About

TSMH project

This project is inspired from an English saying – ‘Wearing many hats’ – and a Japanese proverb – ‘Nisoku no Waraji wo haku’, ‘Wearing two pairs of Waraji (traditional straw sandals)’. The English saying ‘Wearing many hats’ means: having many responsibilities or roles. And the Japanese proverb ‘Nisoku no Waraji wo haku’, ‘Wearing two pairs of straw sandals’ means: the same person holds two kinds of professions. These expressions explain similar ideas by using different metaphors – hats or shoes.

Currently, we are in the process of collecting idiomatic expressions from different cultures, which share a similar meaning to the expressions we have chosen for the project – ‘to wear many hats’ or ‘to wear two pair of straw sandals’. This process is being documented in audio, video, and illustration. The TSMH Museum will display this research, assembled in video form, as well as sculptural installation of the two TSMH expressions. These exhibitive results aim to ‘explain’ the metaphorical expressions, literally and over-correctly. This over-correctness of a ‘direct translation’, this visible cultural ‘gap’, is the core of the Two Shoes Many Hats project.

Conceptually, this research also comments on itself because ‘two pair of straw sandals’ or ‘many hats’ are expressions that can be applied to both the artist and the museum of today. Artists not only know their own practices but engage with communities, in interactive events, and in many other roles associated with social practice. Likewise, museums of today are not only places of display but also involve community outreach and interactive exhibits. These multiple responsibilities are embodied in the expressions we have chosen for TSMH Museum, and those we continue to collect through our research.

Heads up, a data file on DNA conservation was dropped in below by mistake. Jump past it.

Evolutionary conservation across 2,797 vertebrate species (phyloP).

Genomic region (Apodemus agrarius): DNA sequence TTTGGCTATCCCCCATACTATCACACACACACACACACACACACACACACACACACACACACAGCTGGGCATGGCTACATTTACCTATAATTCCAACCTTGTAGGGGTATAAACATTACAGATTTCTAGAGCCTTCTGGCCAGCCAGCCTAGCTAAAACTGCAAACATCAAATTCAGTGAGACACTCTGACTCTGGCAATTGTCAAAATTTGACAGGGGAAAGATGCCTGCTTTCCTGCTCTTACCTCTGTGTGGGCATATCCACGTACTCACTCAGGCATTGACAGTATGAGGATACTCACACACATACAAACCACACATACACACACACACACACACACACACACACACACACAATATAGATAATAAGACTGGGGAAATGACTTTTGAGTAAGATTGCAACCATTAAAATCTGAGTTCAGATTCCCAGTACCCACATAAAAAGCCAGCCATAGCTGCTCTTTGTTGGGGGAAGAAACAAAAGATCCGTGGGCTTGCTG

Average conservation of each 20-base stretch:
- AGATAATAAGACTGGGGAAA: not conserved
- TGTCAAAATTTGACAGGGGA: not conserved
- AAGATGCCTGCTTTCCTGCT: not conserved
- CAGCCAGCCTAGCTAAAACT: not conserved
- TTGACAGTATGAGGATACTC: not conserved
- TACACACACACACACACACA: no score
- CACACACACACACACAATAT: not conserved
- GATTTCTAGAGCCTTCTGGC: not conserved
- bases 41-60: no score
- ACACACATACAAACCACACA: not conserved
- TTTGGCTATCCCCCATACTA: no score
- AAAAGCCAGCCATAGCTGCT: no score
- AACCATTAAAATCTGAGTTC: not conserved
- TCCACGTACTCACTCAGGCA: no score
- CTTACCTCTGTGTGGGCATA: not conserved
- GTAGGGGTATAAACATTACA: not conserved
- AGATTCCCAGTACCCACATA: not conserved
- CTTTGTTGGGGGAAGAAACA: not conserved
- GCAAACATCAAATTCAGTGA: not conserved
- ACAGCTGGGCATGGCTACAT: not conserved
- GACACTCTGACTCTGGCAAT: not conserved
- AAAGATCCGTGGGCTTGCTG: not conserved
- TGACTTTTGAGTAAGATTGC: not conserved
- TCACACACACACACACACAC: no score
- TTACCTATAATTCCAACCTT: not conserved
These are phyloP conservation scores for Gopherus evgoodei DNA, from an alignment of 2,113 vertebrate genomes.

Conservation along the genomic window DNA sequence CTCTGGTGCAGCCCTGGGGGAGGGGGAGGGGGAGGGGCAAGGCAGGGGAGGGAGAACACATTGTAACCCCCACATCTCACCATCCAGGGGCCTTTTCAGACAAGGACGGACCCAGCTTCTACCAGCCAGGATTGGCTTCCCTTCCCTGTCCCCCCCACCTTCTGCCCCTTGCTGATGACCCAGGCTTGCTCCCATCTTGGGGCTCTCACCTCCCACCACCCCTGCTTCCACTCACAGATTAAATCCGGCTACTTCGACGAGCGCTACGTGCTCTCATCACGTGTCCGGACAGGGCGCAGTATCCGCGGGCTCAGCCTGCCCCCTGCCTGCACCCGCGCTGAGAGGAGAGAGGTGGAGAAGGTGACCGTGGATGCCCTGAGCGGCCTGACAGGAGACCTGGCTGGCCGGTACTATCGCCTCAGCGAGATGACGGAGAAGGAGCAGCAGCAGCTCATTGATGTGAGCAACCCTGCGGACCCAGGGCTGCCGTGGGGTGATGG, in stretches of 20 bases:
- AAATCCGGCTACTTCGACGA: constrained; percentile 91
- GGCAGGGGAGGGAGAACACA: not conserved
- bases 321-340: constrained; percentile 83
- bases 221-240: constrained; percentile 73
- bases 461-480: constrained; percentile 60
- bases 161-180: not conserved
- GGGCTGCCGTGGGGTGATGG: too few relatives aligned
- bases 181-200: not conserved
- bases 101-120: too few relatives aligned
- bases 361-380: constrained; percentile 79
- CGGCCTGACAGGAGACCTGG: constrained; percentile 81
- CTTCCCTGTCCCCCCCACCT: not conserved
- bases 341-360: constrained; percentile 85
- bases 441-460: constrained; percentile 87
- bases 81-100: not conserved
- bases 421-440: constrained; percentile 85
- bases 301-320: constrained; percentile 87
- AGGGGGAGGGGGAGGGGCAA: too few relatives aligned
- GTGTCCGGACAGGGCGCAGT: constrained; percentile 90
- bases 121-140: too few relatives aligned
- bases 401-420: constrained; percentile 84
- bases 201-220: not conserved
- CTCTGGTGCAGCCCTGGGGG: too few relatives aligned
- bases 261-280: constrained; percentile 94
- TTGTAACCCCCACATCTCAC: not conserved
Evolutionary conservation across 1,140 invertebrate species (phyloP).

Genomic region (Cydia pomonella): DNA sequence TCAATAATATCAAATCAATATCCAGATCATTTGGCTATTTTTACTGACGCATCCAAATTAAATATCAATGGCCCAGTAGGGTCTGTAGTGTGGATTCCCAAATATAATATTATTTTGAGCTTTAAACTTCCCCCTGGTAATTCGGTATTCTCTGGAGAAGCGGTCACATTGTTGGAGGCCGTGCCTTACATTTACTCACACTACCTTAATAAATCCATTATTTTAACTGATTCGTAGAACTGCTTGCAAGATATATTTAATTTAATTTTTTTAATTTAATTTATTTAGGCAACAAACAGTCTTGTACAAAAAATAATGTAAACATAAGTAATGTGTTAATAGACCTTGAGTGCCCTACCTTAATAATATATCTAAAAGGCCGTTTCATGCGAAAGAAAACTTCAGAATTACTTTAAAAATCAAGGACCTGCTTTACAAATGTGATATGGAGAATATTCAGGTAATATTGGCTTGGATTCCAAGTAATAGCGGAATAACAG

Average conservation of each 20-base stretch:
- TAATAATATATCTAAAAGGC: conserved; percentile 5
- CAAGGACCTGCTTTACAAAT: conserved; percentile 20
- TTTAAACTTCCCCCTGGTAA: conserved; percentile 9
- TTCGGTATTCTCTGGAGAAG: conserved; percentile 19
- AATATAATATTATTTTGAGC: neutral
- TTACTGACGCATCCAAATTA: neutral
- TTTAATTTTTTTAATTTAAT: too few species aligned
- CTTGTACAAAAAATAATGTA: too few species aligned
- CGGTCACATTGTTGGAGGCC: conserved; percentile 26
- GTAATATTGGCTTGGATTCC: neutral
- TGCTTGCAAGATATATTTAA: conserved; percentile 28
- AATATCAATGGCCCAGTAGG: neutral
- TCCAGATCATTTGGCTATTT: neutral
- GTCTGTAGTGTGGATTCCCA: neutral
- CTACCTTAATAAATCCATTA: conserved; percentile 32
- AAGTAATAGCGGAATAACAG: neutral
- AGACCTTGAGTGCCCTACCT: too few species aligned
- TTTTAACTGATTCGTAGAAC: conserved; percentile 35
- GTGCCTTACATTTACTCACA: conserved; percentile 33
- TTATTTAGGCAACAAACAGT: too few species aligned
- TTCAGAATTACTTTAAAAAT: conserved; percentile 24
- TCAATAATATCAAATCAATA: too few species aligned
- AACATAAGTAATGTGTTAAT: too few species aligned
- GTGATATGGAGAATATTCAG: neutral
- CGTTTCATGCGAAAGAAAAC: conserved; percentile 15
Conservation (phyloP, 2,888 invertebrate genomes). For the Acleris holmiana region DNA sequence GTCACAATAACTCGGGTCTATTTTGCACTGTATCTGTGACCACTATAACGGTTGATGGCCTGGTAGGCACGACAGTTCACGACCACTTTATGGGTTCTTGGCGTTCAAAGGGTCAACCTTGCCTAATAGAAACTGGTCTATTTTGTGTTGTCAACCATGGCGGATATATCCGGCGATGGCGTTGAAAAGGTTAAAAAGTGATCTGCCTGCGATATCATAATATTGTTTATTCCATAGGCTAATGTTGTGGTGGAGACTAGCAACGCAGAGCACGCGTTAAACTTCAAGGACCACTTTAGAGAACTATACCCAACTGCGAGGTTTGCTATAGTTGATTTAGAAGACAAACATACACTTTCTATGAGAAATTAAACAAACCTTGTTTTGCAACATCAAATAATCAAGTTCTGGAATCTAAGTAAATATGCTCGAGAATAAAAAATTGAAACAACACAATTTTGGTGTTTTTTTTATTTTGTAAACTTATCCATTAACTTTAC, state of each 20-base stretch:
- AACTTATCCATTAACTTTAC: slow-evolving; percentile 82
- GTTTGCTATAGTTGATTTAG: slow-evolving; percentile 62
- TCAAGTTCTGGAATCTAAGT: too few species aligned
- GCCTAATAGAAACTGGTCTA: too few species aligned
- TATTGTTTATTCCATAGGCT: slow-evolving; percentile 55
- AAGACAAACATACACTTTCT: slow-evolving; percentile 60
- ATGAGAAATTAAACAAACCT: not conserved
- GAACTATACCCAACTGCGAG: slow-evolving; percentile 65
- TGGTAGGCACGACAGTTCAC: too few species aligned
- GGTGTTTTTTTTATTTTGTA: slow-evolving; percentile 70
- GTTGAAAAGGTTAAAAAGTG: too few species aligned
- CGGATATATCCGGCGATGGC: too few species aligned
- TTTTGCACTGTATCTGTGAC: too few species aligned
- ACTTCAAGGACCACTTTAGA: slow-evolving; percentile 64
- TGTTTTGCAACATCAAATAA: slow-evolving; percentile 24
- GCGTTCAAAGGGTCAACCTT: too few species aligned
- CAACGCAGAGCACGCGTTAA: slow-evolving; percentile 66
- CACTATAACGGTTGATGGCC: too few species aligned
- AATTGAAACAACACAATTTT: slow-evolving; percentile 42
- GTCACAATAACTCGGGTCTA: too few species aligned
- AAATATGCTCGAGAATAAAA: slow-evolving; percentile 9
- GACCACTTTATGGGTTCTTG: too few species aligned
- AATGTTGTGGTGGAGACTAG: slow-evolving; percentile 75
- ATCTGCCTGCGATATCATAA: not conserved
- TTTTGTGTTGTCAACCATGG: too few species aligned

Additionally, while in the Philippines, we will stage workshops, like museum educational workshops, for the public to realize accumulated local expressions in their own way. These ‘direct translations’ of select phrases will be playful object or drawing-based permutations, exploring the act of translation as an effort in and of itself.

Culturally, historically, to understand something ‘directly’ may not always be what is ‘intended’ or perhaps may not be possible at all. However, the persistence of a ‘direct translation’ can lead our reality to more imaginative and creative avenues for thought. Through events and workshops we, artists and community participants, will show that despite the historical, cultural or literary reasoning from which idioms derive, visuality – the visual image conjured in the mind – plays an integral, albeit sometimes ridiculous, role in memorizing proverbs and in giving entry into learning more about them culturally. TSMH points to this act of translation, and more specifically, to the act of trying to translate.

 

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